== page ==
Failure is the engine that drives our entrepreneurial venture forward. Every day we make mistakes and hope that they are minimal and that we can learn something valuable from them. That’s not always the case, so at least we hope that we can laugh at them, which is usually the case.
If you’ve read this blog, you may have seen that we’ve been attempting event composting for almost a year now (event composting is collecting food waste from events). We have made a concerted effort to create signage, containers and subliminal cues that will all increase the success rate for event composting. You’d think after a year we’d have it dialed-not so.
We were asked to help compost at a recent company picnic. We were excited for the opportunity and so went out printed extra signs, obtained extra collection bins and set them all up at our site for dry run. We thought the stage was set for success and we even roped Tyler into attending the event to ensure everything was composted properly. This event was larger than most and required the use of a dumpster for the composting bin.
During the event food waste was placed into green translucent bags clearly labeled for food waste. Using the signs Cob had designed people were correctly placing all of their food waste and trash into the right bins. After the event, we moved the translucent bags to the “food waste dumpster” for collection by the garbage company. A few days following the event we called Hood River Garbage to see if the food waste had been collected. They regretfully informed us that the dumpster had been confused with a normal dumpster and topped off with trash. Unfortunately the entire dumpster was sent to the landfill. In the past year, we had learned how to compost a small event, but failed to make the leap to a large event. Lesson learned: better stickers on dumpsters.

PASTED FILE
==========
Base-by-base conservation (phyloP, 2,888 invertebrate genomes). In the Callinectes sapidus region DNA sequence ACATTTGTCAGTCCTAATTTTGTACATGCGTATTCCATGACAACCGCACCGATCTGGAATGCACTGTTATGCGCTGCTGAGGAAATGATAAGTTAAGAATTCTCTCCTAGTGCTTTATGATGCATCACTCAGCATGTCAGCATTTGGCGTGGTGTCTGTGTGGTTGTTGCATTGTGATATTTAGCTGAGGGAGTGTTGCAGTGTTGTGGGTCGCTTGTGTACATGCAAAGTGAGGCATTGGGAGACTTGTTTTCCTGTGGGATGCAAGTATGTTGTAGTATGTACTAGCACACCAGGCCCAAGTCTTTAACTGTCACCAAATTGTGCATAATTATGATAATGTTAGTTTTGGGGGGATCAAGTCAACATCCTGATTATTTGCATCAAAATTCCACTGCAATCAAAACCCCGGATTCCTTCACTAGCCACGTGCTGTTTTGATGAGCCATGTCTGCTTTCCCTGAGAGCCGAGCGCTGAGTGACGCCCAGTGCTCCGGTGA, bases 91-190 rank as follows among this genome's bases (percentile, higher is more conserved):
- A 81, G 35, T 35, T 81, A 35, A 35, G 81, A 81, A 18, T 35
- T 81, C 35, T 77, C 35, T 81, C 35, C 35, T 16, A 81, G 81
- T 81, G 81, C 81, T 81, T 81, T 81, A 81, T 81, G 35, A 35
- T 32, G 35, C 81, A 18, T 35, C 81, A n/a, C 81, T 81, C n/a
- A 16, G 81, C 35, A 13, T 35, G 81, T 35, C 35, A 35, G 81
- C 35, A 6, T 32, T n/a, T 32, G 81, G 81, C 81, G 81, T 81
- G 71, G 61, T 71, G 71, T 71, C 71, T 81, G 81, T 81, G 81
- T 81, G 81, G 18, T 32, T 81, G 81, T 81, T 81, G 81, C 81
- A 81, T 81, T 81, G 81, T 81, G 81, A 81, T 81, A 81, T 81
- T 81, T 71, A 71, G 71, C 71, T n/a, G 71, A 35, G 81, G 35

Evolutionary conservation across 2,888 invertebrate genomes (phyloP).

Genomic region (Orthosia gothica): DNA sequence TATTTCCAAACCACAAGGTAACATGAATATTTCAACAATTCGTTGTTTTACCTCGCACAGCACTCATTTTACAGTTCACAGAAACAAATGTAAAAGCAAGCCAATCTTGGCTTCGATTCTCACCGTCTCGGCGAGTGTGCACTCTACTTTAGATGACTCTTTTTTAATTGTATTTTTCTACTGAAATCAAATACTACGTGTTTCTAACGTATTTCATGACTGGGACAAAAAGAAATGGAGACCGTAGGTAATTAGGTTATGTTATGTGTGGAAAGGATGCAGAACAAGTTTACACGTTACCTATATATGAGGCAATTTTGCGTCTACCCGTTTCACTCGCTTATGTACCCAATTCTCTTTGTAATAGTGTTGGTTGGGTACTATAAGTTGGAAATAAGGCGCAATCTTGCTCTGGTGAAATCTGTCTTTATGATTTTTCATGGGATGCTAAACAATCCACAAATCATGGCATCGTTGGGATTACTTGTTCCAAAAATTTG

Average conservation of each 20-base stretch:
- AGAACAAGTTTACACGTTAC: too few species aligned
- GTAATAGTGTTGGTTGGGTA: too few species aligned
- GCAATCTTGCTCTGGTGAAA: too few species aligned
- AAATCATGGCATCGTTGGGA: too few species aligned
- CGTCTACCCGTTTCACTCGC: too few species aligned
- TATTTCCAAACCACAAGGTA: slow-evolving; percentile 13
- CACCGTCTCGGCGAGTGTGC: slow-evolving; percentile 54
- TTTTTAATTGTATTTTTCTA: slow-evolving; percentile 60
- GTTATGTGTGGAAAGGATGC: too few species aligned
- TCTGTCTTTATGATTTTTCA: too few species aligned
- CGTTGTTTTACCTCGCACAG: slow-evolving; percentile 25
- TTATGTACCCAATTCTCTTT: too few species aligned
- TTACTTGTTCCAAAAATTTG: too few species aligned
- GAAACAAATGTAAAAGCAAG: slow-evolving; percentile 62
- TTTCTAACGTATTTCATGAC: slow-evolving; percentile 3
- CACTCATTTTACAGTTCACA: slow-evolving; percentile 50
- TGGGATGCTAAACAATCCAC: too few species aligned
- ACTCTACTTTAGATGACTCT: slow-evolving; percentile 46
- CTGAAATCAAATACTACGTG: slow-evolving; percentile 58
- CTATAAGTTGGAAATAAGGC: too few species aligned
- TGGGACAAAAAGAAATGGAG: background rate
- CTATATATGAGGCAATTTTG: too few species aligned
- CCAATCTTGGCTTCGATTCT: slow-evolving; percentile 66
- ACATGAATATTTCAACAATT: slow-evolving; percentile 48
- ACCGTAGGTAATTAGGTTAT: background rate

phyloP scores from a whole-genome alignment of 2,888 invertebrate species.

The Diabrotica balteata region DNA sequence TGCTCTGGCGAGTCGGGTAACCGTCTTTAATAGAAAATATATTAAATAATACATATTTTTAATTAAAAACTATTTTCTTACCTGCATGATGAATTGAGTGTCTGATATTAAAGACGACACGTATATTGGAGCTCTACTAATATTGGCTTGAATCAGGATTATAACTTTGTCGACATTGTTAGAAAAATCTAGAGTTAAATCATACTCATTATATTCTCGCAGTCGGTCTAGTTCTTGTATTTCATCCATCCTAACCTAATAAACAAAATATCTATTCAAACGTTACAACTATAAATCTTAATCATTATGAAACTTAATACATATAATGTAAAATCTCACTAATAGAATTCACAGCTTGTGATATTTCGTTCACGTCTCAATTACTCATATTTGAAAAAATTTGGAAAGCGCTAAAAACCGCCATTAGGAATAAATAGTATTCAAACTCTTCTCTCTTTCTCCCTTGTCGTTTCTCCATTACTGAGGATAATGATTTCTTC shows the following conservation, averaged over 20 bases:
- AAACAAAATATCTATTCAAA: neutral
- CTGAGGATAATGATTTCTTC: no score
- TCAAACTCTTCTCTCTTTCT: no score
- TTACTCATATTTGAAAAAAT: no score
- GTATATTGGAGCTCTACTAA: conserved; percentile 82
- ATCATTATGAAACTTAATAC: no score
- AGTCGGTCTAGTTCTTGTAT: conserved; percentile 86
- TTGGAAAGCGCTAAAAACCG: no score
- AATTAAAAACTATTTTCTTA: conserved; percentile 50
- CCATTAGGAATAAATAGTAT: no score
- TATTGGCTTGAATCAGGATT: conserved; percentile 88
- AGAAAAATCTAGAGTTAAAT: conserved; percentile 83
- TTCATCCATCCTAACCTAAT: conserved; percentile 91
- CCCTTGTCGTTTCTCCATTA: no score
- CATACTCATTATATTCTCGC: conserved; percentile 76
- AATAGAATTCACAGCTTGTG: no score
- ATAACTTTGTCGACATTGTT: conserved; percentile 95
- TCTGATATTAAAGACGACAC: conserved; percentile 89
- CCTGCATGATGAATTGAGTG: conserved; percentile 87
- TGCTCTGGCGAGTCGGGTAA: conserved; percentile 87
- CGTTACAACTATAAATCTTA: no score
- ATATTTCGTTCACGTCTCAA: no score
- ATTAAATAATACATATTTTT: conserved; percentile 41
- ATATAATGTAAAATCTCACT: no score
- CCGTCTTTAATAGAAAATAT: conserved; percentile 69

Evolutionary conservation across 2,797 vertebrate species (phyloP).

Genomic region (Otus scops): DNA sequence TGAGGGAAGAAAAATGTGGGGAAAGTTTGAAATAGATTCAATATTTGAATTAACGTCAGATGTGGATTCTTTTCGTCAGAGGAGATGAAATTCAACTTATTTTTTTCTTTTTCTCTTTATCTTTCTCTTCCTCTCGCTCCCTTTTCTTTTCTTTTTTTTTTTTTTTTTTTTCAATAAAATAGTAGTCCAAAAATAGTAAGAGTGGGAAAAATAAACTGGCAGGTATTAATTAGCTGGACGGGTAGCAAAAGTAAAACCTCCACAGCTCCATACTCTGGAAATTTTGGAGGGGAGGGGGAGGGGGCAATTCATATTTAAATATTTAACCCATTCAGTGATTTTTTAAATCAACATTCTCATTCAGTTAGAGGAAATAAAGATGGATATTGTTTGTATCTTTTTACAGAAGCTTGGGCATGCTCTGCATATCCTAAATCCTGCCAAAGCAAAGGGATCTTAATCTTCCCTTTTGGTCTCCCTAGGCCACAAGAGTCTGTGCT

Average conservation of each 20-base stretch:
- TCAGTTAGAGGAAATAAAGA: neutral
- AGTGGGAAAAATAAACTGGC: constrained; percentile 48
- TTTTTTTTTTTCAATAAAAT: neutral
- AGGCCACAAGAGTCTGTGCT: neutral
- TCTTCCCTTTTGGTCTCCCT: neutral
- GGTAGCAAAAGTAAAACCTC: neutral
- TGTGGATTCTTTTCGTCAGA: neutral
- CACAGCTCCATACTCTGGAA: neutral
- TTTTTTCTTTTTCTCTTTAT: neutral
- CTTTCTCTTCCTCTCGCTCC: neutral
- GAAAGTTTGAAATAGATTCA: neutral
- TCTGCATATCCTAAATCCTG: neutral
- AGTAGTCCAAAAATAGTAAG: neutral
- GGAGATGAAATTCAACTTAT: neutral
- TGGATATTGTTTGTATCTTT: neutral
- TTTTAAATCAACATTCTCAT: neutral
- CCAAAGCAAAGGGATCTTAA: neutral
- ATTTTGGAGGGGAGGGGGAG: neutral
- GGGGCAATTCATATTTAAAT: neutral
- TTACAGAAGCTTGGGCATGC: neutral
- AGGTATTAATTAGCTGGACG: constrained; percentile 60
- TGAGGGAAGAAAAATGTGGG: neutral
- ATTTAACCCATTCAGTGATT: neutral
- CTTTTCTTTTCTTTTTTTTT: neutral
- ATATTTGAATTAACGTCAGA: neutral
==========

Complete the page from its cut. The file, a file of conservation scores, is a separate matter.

This goes down as possibly our largest and most egregious error of the Dirt Hugger start-up experience. If you are thinking of composting, or starting a compost facility please read this carefully. To save on costs (and because we thought we could) we did all of the engineering design and drawings for the DEQ required stormwater catchment system. We poured over every detail and every spec. It was designed specifically to handle a 100 year, 24-hour storm cycle, have an overflow discharge into a natural swale and recycle all water from the compost system. It was all perfect, except one fatal flaw- we designed it with a flat bottom. Meaning, it is really, really hard to drain.
As many readers know The Dalles experiences a very dry summer period. Heading into this period we decided to drain the pond. Little did we know it would involve strapping on waders, grabbing squeegees and pushing all of the water to one end. It was painful. A simple slope designed into the bottom of the pond would have negated hours of hard, wet and filthy work. Lesson learned: slope your ponds.
We’ve learned a lot, we’ve laughed a lot and hopefully we’ll continue to improve from our mistakes as we continue to grow.